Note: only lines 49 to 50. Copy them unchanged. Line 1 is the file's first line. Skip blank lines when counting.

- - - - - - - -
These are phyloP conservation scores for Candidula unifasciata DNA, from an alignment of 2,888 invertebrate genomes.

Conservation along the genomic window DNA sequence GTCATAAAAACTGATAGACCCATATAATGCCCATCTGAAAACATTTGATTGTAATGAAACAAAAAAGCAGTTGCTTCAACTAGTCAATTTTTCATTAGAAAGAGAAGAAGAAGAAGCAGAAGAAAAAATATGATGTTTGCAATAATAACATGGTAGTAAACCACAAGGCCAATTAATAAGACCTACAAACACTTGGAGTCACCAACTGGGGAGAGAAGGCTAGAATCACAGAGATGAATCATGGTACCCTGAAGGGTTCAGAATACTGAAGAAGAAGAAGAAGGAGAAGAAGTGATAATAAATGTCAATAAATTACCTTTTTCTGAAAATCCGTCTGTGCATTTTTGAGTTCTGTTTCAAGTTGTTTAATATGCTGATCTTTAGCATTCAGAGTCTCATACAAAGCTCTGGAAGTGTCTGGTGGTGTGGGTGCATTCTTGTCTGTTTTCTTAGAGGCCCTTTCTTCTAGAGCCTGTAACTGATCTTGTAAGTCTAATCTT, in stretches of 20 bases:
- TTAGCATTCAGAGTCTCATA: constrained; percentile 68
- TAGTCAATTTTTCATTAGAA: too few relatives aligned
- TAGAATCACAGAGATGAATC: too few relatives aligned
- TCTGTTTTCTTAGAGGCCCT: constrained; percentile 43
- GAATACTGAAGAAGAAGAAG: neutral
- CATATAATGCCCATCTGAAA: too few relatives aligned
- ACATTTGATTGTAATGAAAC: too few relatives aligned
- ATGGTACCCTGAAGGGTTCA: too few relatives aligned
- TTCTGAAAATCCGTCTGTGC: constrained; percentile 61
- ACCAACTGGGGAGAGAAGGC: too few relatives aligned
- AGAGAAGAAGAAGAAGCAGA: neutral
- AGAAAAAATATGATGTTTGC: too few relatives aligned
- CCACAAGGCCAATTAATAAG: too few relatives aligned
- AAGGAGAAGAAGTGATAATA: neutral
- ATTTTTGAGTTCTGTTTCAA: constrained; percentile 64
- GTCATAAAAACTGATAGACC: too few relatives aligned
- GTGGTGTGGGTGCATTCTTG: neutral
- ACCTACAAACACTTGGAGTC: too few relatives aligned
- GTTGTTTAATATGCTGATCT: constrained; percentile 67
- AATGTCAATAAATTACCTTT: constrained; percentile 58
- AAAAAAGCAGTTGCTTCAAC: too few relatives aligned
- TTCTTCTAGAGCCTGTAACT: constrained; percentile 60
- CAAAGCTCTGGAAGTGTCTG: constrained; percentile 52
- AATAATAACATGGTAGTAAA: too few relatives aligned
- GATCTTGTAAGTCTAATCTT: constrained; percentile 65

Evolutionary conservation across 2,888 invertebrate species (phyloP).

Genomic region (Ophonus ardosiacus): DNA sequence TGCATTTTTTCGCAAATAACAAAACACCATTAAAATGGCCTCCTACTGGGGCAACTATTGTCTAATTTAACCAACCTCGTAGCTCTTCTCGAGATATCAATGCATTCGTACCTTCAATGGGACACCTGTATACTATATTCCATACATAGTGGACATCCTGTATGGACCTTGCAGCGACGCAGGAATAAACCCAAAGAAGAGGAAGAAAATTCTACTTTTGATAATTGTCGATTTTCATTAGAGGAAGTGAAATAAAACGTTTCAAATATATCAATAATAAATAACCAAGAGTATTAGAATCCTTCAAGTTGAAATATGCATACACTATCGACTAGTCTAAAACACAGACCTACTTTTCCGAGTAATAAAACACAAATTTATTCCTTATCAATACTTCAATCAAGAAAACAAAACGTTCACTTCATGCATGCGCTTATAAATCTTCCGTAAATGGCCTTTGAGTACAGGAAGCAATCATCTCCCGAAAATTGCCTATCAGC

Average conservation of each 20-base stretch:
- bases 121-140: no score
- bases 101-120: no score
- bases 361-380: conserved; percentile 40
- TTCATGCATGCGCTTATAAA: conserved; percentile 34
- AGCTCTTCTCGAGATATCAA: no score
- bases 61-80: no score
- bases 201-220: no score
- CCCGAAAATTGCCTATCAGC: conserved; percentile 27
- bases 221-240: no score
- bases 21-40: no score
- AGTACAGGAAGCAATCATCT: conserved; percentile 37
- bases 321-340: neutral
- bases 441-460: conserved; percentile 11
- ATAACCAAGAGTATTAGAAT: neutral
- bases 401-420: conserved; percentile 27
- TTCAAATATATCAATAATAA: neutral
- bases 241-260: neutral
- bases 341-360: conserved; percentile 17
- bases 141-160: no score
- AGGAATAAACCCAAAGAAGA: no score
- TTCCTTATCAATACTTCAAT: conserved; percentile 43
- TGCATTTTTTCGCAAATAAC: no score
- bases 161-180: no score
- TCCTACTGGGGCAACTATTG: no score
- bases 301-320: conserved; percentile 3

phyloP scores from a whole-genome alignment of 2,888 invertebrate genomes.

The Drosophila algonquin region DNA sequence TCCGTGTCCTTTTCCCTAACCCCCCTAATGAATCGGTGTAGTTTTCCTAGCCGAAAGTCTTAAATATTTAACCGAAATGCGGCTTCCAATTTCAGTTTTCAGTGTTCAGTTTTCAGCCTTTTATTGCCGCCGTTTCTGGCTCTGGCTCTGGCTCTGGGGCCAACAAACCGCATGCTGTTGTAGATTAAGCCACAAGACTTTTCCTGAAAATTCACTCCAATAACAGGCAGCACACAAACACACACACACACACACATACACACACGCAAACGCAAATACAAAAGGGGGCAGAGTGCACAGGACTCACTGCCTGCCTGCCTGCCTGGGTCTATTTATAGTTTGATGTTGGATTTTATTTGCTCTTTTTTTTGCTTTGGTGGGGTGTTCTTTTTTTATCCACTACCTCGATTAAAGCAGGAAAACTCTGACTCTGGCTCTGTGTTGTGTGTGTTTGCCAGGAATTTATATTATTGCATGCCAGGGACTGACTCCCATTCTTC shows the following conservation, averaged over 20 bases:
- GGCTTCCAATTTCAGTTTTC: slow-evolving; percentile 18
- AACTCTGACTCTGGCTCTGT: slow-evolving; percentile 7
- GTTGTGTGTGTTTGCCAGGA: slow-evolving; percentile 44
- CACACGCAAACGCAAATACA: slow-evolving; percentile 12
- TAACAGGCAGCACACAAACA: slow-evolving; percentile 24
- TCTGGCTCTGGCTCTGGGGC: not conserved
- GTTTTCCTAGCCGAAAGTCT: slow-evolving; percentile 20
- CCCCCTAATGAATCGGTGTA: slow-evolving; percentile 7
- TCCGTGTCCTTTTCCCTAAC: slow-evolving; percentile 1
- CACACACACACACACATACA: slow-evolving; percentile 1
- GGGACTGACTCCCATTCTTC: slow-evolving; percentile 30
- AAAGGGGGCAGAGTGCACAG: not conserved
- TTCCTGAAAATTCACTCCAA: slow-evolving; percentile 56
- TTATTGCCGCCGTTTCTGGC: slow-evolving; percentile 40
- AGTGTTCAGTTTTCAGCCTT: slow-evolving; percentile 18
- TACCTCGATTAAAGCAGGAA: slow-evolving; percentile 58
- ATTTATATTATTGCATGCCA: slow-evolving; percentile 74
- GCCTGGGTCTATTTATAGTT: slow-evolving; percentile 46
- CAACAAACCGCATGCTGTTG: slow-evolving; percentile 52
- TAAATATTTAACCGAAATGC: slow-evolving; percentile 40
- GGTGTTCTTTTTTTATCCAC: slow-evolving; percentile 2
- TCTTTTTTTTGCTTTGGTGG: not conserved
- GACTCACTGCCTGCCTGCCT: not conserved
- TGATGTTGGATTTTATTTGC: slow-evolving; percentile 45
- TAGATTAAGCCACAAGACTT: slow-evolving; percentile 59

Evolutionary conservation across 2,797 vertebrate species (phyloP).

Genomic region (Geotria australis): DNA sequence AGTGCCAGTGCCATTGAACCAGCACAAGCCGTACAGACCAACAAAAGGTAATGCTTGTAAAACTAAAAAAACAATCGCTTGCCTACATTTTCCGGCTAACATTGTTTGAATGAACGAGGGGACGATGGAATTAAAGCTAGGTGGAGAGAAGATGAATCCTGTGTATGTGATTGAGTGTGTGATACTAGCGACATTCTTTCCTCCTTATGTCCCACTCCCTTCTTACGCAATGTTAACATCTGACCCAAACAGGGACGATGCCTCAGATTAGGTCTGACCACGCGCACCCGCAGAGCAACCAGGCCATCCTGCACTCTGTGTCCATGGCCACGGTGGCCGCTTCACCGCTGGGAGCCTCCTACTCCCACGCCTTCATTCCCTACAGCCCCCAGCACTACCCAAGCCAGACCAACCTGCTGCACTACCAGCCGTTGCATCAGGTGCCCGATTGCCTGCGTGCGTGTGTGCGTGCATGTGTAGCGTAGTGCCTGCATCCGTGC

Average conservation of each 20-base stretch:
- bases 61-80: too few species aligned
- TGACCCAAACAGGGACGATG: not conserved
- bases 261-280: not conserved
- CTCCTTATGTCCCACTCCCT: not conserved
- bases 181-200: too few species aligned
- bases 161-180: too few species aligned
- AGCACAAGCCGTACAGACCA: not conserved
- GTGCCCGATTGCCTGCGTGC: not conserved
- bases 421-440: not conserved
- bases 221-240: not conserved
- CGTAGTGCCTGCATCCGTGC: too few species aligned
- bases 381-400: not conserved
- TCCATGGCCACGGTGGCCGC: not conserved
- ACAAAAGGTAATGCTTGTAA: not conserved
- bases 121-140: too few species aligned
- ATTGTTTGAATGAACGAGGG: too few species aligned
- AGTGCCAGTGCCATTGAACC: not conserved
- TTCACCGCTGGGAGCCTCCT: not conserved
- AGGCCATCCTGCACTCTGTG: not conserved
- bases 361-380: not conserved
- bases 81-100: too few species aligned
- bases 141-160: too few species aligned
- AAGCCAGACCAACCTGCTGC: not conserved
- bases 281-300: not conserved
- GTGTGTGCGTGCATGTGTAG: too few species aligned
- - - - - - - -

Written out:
- bases 141-160: no score
- AGGAATAAACCCAAAGAAGA: no score